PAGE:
PLYMOUTH, New Hampshire — New Hampshire’s most iconic attraction had been decimated by forest fires and logging when President Woodrow Wilson established it as a national forest a century ago.
Now, the White Mountain National Forest stretches over 800,000 acres in the northern part of the state and part of Maine. The forest is home to several ski lodges, campgrounds and has over 1,200 miles of non-motorized hiking trails.
It attracts millions of visitors each year and has become part of the state’s economic engine, contributing to the nearly $9 billion outdoor recreation industry that supports almost 80,000 jobs. Beyond that, it is a source of pride among New Englanders.
“There’s a reason why it’s called ‘the people’s forest’, it belongs to us all,” said Cynthia Robinson, director of the Museum of the White Mountains at Plymouth State University.
The U.S. Forest Service is kicking off the centennial celebration with an exhibition Wednesday that illustrates the forest’s history through art, artifacts and interactive experiences. Visitors will be immersed in sound bites from different parts of the forest — bird calls, babbling brooks, leaf-crunching — and will also be able to comment on what they envision the next 100 years to be for the federally protected land. The exhibit will run through mid-September.
A timeline of the 100 years runs along the walls of the two-floor exhibit, marking important events in the forest’s history, like in 1959 when the Kancamagus Highway was completed and designated as a national scenic byway. It also tracks the amount of acreage purchased by the federal government through the years.
“I hope people who come to the exhibit learn things about the forest they had no idea existed,” Robinson said. “The goal is to get people excited enough to participate and show good stewardship.”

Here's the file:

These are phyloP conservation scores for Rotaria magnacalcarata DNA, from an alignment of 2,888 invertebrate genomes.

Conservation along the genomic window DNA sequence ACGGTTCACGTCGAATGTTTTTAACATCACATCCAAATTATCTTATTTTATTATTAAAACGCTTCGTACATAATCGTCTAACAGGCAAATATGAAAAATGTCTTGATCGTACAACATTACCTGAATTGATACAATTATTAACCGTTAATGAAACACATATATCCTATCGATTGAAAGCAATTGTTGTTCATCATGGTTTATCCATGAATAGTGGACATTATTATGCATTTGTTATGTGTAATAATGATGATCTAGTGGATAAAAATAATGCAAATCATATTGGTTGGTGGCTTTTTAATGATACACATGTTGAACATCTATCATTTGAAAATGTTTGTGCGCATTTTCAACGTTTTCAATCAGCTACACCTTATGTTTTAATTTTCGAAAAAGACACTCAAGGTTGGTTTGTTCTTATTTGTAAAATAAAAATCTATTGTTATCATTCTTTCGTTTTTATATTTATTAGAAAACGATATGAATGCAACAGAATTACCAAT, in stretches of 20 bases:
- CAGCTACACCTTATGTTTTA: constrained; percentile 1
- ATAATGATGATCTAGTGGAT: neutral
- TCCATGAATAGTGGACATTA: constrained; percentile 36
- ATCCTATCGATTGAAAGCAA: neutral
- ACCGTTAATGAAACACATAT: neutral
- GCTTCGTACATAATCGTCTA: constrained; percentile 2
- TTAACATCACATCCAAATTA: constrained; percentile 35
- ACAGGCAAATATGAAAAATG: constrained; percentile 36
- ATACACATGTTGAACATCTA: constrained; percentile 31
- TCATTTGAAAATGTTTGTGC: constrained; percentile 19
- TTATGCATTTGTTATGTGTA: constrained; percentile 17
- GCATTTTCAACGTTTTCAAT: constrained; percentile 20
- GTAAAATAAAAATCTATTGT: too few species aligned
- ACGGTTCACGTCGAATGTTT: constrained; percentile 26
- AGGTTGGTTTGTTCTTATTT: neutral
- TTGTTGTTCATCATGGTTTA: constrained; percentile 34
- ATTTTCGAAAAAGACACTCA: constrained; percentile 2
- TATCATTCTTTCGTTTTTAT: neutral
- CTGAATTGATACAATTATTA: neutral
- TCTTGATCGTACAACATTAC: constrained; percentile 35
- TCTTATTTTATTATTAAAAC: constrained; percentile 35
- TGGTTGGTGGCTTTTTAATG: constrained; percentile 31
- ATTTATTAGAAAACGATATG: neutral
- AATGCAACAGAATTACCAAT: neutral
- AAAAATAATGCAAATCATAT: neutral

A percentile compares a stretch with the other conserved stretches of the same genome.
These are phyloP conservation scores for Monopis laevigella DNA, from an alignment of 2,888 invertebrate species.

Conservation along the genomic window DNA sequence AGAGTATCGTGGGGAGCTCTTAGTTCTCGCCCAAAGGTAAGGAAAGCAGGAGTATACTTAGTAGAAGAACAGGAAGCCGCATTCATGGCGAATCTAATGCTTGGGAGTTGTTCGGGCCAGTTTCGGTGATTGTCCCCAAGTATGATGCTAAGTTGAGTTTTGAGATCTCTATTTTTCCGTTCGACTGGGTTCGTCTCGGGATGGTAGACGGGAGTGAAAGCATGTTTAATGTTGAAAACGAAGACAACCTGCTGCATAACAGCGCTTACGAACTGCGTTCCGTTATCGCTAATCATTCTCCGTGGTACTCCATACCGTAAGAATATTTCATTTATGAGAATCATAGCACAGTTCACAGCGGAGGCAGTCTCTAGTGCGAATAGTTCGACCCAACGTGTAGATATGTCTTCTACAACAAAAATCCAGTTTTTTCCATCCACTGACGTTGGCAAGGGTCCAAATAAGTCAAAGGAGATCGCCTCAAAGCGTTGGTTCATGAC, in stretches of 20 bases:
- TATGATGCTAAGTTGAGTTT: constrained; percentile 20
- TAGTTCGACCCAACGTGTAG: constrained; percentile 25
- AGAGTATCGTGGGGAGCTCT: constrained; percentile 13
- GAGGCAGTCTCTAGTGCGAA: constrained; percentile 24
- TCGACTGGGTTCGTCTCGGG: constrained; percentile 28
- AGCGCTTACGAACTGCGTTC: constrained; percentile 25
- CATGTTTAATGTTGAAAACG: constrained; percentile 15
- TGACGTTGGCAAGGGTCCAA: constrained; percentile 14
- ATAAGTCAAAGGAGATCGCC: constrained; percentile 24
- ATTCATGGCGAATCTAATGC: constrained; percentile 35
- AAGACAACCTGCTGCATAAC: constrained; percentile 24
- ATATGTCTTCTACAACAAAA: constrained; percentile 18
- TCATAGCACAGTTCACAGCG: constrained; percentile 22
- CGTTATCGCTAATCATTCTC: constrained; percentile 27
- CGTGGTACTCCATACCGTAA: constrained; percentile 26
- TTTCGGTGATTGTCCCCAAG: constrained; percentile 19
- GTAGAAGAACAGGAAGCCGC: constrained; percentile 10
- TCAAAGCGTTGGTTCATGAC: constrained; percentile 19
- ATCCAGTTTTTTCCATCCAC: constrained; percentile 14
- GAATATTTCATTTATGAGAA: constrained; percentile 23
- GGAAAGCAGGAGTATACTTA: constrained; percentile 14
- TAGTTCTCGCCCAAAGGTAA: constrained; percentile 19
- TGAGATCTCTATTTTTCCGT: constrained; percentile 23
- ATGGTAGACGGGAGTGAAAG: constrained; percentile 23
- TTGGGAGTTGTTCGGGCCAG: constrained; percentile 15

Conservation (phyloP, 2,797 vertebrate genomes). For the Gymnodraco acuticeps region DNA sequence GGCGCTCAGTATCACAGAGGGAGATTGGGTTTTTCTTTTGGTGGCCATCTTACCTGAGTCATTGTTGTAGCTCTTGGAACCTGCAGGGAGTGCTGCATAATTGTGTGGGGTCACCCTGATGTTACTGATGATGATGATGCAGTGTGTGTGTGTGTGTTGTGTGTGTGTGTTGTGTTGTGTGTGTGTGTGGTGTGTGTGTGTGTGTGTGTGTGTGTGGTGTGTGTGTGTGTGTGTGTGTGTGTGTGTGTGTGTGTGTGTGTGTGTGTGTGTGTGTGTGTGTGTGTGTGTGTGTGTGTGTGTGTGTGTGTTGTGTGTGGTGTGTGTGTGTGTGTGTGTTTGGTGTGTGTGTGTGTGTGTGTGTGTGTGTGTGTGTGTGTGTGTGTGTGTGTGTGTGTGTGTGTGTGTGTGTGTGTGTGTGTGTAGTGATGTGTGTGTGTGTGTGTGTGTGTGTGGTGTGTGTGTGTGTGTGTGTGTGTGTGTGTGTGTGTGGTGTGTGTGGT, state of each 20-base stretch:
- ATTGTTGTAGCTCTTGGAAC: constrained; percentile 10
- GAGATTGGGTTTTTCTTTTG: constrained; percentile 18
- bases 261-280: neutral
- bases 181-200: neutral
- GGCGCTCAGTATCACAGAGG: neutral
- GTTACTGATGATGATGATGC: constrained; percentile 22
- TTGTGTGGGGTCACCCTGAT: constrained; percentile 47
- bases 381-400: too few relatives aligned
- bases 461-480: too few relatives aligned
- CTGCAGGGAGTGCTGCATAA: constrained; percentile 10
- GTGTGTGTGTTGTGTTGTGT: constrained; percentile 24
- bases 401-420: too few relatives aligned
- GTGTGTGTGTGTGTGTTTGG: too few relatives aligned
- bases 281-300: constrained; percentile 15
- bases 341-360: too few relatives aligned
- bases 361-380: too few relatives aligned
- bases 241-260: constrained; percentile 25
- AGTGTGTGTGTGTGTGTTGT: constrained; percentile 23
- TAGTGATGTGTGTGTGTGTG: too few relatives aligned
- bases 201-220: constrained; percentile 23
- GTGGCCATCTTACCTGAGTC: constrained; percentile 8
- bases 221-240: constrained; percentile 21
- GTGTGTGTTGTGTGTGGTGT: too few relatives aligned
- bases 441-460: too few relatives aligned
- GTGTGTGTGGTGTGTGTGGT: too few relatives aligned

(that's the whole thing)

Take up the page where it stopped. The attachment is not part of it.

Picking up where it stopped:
Good stewardship was mostly a dream more than 100 years ago in the forest. Mostly in private hands, 10 percent of the region had burned in a series of forest fires, according to forester David Govatski. Hillsides were denuded by logging and streams and creeks had become polluted. It was those dirty waterways that prompted the Weeks Act of 1911, which led to the creation of national forests in the eastern U.S.
“Looking at the history of it, it’s an incredible conservation success story,” said Evan Burks, public affairs officer for the White Mountain National Forest. “We have this diverse forested landscape that provides clean water and unsurpassed recreation activities, and it’s become this symbol for not just New Hampshire, but all of New England.”
When the forest service took charge of preservation efforts in the early 20th century, its original intent was to regrow those forests and restore polluted streams. Govatski, a retired U.S. Forest Service worker, said much has been done to return the forest to its natural state — though it remains a work in progress.
“It took a long time to get to where the forest is now, but restoring wildlife and fisheries is still a continued effort to this day,” Govatski said. “My impression is that they want to take a look back and reflect on its successes, but also look forward on how we’re going to preserve these resources for future generations.”
The forest service hopes the events planned this summer, including field trips and lectures, renew the call to action from over a century ago that set the environmental legislation in motion. The forest service seeks to inspire younger generations to volunteer to help maintain the land.
“This has been a huge history lesson on a place that I spent a lot of time in growing up,” said 19-year-old Liam Colby, a junior at Plymouth State and the museum’s receptionist. “It makes me want to be part of something bigger than myself.”
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